Up next was the beer. I told Mr. Farmer to make his selection as that will be his drink of choice, should he choose to drink at the wedding, and he selected Coors Lite as it’s the beer he drinks most often. Being from Wisconsin I thought it would be sacrilege to not have any Miller Lite, so we are having both. (My family would give me serious side-eye if there wasn’t a Miller product present.) My family will drink the Miller, and his family and friends will drink the Coors. It’s all about compromise, people.
What did you choose to do? Cash? Hosted? Or did you do a hybrid as well?
Author’s note: This post is the height of irony—I spent an hour pricing out liquor, and I don’t drink. I have NO IDEA if I did it right, because I don’t drink any of these things. But I thought someone else might find it helpful—just take it with a grain of salt, since I’m not very familiar with anything I’m pricing.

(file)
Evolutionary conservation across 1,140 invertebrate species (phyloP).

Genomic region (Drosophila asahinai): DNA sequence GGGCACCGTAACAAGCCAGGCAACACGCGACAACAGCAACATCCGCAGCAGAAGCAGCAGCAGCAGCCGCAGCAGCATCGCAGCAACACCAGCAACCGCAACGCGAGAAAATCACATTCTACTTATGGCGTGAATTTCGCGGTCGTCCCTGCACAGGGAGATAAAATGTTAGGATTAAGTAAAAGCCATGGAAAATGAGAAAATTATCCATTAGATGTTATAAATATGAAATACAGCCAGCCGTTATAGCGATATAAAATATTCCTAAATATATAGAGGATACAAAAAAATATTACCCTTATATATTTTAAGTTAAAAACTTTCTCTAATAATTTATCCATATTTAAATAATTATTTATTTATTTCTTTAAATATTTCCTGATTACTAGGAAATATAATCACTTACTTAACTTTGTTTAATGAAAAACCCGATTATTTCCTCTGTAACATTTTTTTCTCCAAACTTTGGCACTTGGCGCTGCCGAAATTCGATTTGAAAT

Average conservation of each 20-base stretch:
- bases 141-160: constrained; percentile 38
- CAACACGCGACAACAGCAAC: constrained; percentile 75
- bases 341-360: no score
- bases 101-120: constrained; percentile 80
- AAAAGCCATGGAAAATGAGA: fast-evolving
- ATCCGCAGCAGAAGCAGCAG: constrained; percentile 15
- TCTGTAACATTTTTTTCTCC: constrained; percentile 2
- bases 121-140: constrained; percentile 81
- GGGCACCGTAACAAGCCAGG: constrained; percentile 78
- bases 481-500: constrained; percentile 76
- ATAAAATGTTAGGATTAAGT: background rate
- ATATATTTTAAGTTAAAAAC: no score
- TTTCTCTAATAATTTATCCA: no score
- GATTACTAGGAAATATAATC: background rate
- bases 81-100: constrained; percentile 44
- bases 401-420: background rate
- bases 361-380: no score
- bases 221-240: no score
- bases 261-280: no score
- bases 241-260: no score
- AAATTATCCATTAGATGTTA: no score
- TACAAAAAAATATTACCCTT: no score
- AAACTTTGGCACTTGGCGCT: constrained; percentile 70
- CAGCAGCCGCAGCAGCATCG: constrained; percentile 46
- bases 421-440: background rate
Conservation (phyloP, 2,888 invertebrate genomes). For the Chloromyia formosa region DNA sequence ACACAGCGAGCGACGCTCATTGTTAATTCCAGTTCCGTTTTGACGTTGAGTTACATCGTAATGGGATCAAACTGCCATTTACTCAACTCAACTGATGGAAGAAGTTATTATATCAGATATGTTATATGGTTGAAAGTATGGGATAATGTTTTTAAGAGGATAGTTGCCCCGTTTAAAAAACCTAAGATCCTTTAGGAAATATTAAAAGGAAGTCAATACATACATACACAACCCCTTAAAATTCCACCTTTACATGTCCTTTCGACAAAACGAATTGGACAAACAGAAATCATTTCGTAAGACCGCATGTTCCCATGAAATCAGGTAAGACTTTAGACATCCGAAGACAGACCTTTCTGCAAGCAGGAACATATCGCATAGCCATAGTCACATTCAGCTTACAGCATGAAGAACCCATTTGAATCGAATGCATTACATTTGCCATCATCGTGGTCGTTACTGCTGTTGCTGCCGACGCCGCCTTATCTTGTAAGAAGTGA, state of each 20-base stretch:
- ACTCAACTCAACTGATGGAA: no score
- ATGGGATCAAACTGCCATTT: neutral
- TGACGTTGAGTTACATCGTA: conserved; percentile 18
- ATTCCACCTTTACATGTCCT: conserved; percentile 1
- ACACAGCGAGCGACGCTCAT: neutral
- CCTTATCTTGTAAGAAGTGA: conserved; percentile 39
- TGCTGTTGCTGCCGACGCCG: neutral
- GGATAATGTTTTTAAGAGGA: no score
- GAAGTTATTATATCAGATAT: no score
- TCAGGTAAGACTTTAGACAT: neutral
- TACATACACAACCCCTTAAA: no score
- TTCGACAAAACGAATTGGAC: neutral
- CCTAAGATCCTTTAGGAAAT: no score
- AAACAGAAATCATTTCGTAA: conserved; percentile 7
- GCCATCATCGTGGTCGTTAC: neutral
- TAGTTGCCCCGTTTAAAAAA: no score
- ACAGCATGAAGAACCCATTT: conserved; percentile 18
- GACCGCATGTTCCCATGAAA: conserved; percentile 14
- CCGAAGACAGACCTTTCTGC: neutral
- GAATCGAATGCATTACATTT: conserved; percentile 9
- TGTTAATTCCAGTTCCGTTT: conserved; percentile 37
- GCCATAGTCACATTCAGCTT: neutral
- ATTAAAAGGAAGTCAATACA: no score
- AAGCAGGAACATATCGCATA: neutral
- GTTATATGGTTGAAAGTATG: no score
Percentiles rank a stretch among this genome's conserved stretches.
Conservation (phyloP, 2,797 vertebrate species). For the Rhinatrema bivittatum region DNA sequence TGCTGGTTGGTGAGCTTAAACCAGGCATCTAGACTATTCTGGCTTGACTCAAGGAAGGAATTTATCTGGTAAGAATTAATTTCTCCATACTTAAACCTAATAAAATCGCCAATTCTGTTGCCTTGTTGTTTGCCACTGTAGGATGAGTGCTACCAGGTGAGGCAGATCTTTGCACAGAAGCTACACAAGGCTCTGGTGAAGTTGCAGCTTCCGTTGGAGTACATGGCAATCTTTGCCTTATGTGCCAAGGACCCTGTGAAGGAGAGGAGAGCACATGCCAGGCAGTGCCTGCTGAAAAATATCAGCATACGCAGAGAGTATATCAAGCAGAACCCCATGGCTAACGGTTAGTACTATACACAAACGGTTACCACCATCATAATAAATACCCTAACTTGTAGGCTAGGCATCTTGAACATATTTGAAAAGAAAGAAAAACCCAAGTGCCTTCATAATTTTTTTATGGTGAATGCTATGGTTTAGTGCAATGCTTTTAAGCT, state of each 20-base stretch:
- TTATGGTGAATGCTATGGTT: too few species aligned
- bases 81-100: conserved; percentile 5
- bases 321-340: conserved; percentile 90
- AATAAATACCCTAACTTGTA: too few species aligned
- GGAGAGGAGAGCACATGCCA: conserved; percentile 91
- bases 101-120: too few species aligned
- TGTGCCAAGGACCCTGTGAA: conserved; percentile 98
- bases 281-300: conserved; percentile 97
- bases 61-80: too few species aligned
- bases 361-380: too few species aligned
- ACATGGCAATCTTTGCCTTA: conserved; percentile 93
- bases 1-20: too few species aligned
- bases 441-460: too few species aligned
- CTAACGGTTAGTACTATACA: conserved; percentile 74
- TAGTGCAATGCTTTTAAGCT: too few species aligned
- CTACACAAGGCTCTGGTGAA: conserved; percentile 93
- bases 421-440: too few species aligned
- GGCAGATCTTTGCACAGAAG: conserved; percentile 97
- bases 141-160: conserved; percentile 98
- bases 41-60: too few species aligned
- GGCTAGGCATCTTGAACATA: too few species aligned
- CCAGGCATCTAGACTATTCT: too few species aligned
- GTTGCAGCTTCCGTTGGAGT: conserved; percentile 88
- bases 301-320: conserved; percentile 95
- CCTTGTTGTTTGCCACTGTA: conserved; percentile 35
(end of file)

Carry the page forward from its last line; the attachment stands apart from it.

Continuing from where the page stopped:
Our venue allows us to bring in our own alcohol. (Yay! This is supposed to be a huge money saver!) So that’s great, but now we have to figure out the details on our own:
- How much?
- Of what?
- From where?
First off, we will be having an open bar. I know that’s pretty standard, but apparently not to my parents. My father really felt we should do a cash bar (?!?). Or at least limit it to beer and wine. We may end up doing beer and wine and a couple signature drinks, but the whole thing was highly amusing. He was really surprised when I said I didn’t want a cash bar.
The coordinator at our venue, as well as a couple of the caterers, recommended Binny’s—apparently they will drop it off and pick up unused/unopened/unchilled leftovers, and are great with recommendations. Good plan so far, but I’d like to come up with a relatively realistic estimate of what we’ll need for our wedding (for my budget spreadsheet, of course).